Since the publication of reviews on the distribution of birds in the former USSR [1], [2] there have been no new descriptions of species with the main breeding ranges on this territory [3]. A possible exception is A. orinus, the Large-billed Reed Warbler, which has been recently found to be breeding in the southern area of Tajikistan [4], however, the more precise breeding area of this species remains undetermined. This enigmatic bird has captured the attention of several researchers after two live birds were caught during non-breeding season in Thailand [5][6], the first such records of this species for well over a century, and which collectively proved the existence and status of A. orinus as a separate and non-extinct species. The recent discovery of 11 new museum specimens of A. orinus, including one specimen from Kazakhstan [7][8], as well as the capture of live individuals in northern Afghanistan [9] and Southern Tajikistan [4], established that the main breeding range of this enigmatic species is located in the broader Central Asia that includes Afghanistan [4], [8], [9]. The 11 specimens were discovered after careful analysis of A. dumetorum museum collections, suggesting that A. orinus can easily be overlooked as this species. These two factors, the sites of the collected A. orinus specimens in the breeding season on the south border of the territory of the former USSR and the distribution of A. dumetorum in the Central Asian countries, led us to examine more closely the available collections of A. dumetorum from the southern extension of its breeding range.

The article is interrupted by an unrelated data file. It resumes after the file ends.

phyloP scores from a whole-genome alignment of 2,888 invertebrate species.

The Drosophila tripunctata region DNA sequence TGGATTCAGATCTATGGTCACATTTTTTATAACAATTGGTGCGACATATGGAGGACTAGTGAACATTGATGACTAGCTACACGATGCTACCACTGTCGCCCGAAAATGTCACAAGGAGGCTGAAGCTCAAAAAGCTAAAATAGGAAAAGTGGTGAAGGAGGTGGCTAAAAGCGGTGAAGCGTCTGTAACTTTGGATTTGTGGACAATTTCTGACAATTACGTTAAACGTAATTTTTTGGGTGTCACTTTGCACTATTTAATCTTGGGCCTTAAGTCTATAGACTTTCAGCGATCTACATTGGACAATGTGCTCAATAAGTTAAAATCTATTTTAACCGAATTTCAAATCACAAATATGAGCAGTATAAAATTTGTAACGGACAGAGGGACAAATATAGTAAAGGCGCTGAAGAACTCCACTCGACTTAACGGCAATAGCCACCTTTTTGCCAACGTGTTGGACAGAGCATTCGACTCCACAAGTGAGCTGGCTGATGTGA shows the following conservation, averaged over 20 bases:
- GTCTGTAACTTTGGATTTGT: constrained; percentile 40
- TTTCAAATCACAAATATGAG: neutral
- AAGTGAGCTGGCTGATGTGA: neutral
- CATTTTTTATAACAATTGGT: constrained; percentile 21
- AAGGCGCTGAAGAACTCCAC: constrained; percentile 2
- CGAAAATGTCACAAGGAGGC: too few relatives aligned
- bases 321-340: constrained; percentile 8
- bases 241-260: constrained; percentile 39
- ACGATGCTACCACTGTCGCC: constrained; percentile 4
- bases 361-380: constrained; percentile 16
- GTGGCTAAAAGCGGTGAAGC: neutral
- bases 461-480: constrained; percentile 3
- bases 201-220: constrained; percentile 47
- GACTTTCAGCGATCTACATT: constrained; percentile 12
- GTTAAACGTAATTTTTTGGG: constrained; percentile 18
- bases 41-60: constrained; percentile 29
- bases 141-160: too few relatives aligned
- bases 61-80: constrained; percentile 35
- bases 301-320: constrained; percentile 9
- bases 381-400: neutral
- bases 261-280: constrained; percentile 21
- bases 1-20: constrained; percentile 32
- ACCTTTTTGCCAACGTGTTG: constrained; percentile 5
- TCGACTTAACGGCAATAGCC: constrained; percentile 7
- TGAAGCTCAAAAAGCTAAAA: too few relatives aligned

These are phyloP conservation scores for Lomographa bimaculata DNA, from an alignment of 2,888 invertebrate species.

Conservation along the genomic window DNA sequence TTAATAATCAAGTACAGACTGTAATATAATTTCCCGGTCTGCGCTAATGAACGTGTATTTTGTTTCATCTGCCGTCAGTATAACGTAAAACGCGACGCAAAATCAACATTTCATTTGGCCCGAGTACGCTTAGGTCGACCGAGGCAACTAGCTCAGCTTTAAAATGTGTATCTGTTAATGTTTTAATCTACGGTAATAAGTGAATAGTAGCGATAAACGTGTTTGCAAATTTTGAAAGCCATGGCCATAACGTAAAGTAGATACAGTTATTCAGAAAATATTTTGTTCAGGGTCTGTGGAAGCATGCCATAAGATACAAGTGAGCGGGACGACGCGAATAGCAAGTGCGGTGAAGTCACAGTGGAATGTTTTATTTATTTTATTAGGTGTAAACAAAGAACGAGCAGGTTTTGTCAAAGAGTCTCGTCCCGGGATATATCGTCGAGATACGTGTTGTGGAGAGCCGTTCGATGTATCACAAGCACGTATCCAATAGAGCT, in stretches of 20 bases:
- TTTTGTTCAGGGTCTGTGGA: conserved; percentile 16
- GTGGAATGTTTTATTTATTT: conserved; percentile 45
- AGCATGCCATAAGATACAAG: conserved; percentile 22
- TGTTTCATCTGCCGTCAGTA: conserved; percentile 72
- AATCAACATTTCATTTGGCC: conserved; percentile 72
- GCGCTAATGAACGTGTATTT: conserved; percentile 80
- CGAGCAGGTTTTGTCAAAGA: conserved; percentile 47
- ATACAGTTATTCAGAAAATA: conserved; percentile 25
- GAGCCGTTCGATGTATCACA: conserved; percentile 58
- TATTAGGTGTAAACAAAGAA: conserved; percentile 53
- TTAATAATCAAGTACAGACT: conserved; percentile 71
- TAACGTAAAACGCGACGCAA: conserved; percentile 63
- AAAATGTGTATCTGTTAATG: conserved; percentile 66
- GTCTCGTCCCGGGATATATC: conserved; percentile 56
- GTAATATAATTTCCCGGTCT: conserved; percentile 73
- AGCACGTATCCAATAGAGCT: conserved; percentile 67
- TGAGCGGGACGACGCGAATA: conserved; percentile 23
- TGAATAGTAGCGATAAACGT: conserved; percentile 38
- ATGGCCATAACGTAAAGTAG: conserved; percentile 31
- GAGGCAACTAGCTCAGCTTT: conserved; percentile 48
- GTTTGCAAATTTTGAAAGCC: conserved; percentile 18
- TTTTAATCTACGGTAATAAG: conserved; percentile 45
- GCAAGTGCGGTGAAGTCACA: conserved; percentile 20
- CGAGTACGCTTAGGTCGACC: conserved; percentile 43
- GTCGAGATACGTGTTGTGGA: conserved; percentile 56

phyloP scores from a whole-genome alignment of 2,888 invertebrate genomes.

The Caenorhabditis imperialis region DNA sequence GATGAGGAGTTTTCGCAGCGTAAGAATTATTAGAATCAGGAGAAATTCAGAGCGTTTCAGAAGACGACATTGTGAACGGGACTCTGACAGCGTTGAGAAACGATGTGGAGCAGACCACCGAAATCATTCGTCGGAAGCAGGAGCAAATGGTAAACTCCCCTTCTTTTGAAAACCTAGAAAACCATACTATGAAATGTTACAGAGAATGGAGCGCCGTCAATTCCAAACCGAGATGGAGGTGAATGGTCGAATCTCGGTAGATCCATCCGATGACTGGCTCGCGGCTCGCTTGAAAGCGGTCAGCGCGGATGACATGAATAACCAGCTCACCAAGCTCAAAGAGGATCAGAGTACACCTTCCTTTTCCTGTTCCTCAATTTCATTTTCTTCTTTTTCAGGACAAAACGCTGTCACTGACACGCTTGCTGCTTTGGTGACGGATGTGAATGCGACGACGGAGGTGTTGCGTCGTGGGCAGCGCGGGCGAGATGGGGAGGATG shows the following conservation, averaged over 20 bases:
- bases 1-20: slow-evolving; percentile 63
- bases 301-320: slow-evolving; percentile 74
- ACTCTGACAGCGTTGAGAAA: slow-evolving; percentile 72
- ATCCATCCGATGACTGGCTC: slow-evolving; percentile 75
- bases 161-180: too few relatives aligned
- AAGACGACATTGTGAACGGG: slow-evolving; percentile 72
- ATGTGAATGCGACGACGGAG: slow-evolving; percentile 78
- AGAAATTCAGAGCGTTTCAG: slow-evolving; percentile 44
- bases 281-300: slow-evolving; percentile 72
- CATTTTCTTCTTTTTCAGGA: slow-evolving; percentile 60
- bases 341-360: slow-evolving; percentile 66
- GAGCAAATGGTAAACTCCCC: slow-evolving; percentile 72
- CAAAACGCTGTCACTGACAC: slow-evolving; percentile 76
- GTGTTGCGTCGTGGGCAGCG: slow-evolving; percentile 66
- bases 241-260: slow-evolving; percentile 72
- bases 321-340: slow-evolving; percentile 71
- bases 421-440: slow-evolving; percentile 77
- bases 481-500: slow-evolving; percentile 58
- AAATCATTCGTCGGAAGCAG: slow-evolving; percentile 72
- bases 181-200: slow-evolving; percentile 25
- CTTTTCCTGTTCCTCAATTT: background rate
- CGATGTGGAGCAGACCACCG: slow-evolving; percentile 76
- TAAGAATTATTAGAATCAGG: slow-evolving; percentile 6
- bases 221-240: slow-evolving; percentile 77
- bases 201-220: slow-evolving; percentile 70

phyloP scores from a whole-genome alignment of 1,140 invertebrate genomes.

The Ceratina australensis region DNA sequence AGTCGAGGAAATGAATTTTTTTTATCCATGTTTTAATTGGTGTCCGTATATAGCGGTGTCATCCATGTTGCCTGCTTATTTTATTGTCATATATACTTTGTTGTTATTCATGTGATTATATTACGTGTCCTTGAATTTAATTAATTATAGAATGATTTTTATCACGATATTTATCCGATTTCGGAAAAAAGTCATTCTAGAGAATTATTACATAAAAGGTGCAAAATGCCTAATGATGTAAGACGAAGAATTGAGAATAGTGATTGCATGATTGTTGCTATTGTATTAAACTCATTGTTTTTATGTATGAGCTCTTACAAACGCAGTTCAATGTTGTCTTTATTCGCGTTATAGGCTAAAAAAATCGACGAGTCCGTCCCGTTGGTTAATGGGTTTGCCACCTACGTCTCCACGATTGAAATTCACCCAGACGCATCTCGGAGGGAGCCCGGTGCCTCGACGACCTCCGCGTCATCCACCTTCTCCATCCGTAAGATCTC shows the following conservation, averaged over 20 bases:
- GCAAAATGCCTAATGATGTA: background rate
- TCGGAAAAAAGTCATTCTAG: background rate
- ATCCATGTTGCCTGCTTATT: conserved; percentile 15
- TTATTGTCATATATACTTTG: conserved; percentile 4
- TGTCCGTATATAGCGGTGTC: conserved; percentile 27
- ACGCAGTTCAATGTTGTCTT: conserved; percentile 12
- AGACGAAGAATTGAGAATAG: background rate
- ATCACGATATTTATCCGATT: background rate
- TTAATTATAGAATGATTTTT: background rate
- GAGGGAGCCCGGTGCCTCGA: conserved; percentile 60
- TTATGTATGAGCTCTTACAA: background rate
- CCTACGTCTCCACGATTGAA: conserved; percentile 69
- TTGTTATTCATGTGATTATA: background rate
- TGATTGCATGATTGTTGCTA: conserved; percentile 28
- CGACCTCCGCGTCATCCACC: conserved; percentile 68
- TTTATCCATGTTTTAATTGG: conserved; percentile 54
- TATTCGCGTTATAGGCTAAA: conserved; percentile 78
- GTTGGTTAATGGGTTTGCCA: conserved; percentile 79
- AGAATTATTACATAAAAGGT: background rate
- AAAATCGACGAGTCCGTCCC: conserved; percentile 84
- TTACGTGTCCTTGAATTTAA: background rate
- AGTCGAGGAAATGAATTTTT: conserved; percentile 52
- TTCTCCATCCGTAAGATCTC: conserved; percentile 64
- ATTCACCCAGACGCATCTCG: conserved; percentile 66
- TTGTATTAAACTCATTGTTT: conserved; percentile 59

Results

Identification of A. orinus specimens